Dear Secretary of State
We are aware that the Department, in consultation with Public Health England, is currently reviewing the policy on the wearing of face coverings in schools.
As organisations, we were pleased to be able to provide informal stakeholder feedback recently regarding how the policy has been working in schools since it was introduced. We are also pleased to know that these views will be considered as part of the overall review.
It is important to state that none of us wants to see pupils or staff wearing face coverings for longer than is necessary. We all look forward to the day when this policy, along with many other mitigations currently in place, are no longer necessary.
However, it is our shared view that the government should not rush into changing this policy at short notice without careful consideration of the scientific evidence surrounding the wearing of face coverings in schools. Clearly, the safety and wellbeing of all members of school communities and their families should remain our primary concern at this time.
There is a strong scientific consensus that face coverings can and should form a key part of a comprehensive strategy of measures to suppress transmission of covid-19. As you will be aware, the research suggests that they cut down the chances of both transmitting and catching the coronavirus. We have also seen the emergence of more recent studies that suggest that they can help to reduce transmission of the virus within schools. We also note that many other countries currently have stronger policies in place when it comes to face coverings in schools.
Our view is that while any review should certainly take into account the practicalities of wearing face coverings, as well as the views of a wide range of stakeholders, (including pupils, parents and staff) any policy changes should be ultimately grounded in the latest scientific evidence. Currently, the government has not presented strong scientific evidence to us that suggests that now would be the right time to reverse the policy.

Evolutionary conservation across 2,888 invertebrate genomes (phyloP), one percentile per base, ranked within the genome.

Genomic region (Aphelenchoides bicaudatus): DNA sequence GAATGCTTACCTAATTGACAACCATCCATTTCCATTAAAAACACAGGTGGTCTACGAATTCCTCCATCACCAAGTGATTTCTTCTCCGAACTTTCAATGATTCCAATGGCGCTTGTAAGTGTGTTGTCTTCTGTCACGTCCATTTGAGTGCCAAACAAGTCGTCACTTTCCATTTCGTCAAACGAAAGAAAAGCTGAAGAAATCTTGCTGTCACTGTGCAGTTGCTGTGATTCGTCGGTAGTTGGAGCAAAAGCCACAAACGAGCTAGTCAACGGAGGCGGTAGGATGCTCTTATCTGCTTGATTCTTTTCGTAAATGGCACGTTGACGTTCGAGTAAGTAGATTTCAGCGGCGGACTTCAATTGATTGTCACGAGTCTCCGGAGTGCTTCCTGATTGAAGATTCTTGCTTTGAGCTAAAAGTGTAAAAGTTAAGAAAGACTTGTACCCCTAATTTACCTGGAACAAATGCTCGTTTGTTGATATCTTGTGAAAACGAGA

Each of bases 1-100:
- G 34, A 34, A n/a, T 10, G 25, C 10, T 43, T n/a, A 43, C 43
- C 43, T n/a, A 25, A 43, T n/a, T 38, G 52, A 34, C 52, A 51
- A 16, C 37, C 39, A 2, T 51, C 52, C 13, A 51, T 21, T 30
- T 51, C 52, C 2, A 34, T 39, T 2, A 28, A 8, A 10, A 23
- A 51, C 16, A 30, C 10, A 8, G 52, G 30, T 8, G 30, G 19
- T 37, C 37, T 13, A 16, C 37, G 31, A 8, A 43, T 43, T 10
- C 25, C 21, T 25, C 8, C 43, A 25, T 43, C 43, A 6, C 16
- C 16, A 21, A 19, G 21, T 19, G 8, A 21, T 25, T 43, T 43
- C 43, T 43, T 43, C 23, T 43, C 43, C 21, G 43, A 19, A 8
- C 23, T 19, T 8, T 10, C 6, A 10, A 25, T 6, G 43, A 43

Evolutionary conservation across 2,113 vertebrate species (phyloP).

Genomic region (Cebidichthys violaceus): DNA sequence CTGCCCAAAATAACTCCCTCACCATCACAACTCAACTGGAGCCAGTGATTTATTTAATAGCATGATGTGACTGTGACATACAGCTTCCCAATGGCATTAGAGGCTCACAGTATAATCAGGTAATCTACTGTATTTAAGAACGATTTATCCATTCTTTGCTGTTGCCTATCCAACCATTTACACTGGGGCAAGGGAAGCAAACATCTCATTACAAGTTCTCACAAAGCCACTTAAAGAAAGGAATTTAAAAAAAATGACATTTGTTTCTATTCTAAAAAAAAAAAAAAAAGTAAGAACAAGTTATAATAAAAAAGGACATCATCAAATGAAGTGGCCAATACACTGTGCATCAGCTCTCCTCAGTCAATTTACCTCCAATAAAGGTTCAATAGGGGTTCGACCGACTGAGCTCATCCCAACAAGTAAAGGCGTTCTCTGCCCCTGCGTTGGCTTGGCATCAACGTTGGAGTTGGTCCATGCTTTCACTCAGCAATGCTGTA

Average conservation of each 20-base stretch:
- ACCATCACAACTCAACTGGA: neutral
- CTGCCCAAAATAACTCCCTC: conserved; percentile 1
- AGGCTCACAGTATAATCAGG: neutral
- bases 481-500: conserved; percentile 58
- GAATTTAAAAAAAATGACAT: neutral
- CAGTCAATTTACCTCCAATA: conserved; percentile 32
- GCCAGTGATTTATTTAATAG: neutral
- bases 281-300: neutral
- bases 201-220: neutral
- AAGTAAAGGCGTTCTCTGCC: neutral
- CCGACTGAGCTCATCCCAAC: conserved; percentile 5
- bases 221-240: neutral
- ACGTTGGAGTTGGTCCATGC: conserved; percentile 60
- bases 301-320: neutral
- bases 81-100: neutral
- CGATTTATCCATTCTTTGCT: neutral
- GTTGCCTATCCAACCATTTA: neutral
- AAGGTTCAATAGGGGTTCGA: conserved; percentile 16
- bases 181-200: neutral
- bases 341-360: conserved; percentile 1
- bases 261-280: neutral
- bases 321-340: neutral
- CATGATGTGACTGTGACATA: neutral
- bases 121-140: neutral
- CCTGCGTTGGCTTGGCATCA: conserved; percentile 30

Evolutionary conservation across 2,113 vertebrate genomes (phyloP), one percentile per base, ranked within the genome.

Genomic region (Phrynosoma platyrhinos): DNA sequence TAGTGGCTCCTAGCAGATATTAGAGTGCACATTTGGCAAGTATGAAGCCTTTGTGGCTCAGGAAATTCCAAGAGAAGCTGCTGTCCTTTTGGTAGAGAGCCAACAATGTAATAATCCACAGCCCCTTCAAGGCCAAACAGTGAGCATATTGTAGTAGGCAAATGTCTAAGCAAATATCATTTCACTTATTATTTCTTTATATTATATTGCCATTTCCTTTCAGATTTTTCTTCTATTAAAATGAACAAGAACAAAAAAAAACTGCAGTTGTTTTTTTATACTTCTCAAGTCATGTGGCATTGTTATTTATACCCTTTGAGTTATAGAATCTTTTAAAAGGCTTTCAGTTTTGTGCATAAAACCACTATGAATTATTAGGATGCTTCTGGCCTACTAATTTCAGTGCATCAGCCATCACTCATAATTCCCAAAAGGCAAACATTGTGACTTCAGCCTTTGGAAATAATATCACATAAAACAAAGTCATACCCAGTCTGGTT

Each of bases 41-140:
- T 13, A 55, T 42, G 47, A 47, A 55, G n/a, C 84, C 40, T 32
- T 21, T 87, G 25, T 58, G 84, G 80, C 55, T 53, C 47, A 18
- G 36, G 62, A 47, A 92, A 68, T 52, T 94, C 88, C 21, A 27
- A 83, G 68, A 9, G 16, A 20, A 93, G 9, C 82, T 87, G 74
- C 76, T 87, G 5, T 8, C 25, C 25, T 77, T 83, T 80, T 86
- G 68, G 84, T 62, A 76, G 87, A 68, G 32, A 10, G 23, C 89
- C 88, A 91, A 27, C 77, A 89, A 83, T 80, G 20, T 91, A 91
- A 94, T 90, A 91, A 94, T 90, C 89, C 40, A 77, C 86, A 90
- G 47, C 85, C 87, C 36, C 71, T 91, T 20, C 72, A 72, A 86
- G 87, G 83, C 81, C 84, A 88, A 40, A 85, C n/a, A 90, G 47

While the DfE’s own data has shown a recent increase in the number of pupils absent for covid-19 related reasons, it is not unreasonable to assume that the wearing of face coverings could actually be restraining this increase. At the very least, this should be investigated further before a decision on changing the policy is made.
The feedback we have received so far from members is that, for the most part, the face coverings policy is being well adhered to and not causing any significant disruption in schools. We have also received feedback to suggest that a significant number of pupils, parents and staff have reported feeling safer as a result of wearing face coverings in schools. While this alone should obviously not determine the decision, we believe that confidence in school safety is a vital component in the sustainable return to school full re-opening.
In conclusion, our view is that the current evidence does not justify a change in policy on face coverings at the start of next term and we see little advantage in changing policy so soon. We, of course, want to continue the discussion around face coverings, along with all other safety measures, with the DfE and PHE to ensure that all mitigations remain effective and appropriate.
Avril Chambers – GMB national officer
Paul Whiteman – NAHT general secretary
Dr Patrick Roach – NASUWT general secretary
Kevin Courtney – joint NEU general secretary
Mary Bousted – joint NEU general secretary
Jon Richards - Unison national secretary
First published 07 April 2021